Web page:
Bullshit taxes and Icelanders abroad

The following post is from The Northstack Memo, our weekly commentary newsletter on everything startups and tech in Iceland. You can sign up here.

Bullshit taxes incoming

It continues to amaze me how politicians can be bullied by lobby groups that are at the brink of total irrelevancy. The newest death-spasm by music rightsholders is interesting to say the least. The ministry for education and culture put forward a law bill that requires the state to pay upward of $2 million every year to rightsholders. These taxes were already there, but outdated, and paid around $70K to rightsholders in 2015. So they’re basically increasing it by a magnitude of ~30x.

The state will pay 1% of the tollprice (CIF: cost, insurance, and freight) of all computers and smartphones imported to Iceland, and 4% of USB memory, datastorages and SD cards. (

Basically, smartphone users and photographers, will be paying music rightsholding organisations, because they’re using these devices.

We’re witnessing a clash of world views. Rightsholders think they should be compansated (through taxes, no less) because technology has allowed people to copy everything, all the time.

The world, however, is changing. Music and entertainment is no longer a limited good. Through the internet, it’s unlimited, and things that are unlimited will always approach zero cost to the user.

In the appendix to the bill, the lawmaker notes:

Due to this, a reduction in “damages” of rightsholders because of copying of music and movies is foreseeable in the future. It’s therefore unavoidable that the payments of compensation for copying will be revisited. (

It’s good to see that the state is looking to the future. However, I think they’re underestimating how far we’ve come already, at least according to the data.

The RIAA (Record Industry Association of America) released a report on music industry sales for the first half of 2016. Paid subscriptions in the US have doubled in one year (from ~9 million to 18 million). More importantly, the report states:

The revenue growth from subscriptions alone more than offset the declines from physical sales and permanent digital downloads. (RIAA report)

Basically, the times where the record industry can hide behind declining sales are over. Everyone in the industry should know this (if not, they’re probably in denial). Selling copies of music or movies isn’t how these industries will make money. They’ll find other ways, and many already have.

All this will die soon. It’s just annoying that they’re picking death by a thousand cuts, instead of just realising their demise and calling it quits.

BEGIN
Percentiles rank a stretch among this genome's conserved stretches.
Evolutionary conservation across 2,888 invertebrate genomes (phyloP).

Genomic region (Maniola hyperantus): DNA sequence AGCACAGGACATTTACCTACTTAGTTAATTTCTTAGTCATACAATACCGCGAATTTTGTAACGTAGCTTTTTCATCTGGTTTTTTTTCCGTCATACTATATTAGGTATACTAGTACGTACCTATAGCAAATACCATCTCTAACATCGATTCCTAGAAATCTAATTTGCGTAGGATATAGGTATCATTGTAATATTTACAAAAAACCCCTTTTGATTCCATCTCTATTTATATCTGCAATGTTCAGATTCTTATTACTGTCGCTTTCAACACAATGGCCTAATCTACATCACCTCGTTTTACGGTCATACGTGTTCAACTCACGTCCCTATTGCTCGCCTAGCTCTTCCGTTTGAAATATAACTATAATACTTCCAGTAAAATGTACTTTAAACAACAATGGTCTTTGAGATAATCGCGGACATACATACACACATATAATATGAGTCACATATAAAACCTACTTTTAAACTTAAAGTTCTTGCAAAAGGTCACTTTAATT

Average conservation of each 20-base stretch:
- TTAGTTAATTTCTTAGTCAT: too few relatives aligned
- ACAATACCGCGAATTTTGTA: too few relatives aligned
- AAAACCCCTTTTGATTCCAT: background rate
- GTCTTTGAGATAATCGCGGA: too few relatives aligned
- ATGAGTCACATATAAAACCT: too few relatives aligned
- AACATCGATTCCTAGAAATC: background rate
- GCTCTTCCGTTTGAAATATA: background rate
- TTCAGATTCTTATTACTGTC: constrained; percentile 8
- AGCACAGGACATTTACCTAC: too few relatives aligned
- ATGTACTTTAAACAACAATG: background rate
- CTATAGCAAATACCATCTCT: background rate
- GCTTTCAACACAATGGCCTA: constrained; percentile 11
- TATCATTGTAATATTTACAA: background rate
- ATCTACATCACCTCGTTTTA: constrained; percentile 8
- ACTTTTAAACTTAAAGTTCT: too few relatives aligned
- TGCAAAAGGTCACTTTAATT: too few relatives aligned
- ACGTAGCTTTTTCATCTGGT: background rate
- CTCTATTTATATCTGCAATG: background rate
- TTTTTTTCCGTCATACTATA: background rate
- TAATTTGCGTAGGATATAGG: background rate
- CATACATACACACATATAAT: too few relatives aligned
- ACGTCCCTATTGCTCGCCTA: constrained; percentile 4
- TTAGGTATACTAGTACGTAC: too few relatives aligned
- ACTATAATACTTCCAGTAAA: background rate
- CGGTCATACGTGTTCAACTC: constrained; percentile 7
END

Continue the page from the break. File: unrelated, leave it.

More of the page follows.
Icelanders abroad

To end the Memo on a high note: Last week Google shipped its new AI driven messaging app Allo. Most of the big tech media wrote about the app and how Google assistant is integrated into the messenger to assist people at the tap of a button.

Fewer might know that one of the drivers behind this product is Guðmundur Hafsteinsson, formerly of Siri (acquired by Apple) and Emu Messenger (acquired by Google). His role is Product Management Director.

Although he might not be very well known outside of Iceland’s (tiny) techy group, he’s probably one of Iceland’s most successful technologists. Acquisitions and stints following them, at both Apple and Google, are feats few (if any) Icelanders can tout.

A heartfelt congratulations from Northstack to Gummi & his team for shipping Allo!


Autodesk in Iceland closing down: Is 2016 the year of “Closing-up-shop”?

Autodesk in Iceland (previously Modio) has laid off all its employees and is closing up shop.

Modio was founded in 2014 by Hilmar Gunnarsson, and sold less than 18 months later to 3D printing giant Autodesk. The company created a smartdevice app to build 3D printable toys that was later rebranded to join the Tinkercad family as Tinkerplay.

The team in Iceland was working on a consumer 3D printer called Thingmaker with toy company Mattel set to launch this fall. The layoffs were announced in late August this year, and includes everyone in Iceland and people working on the same project in San Francisco and Toronto. Keen Reddit users have pointed out that theThingmaker website has been closed down, and pre-orders of the printer have been stopped on Amazon.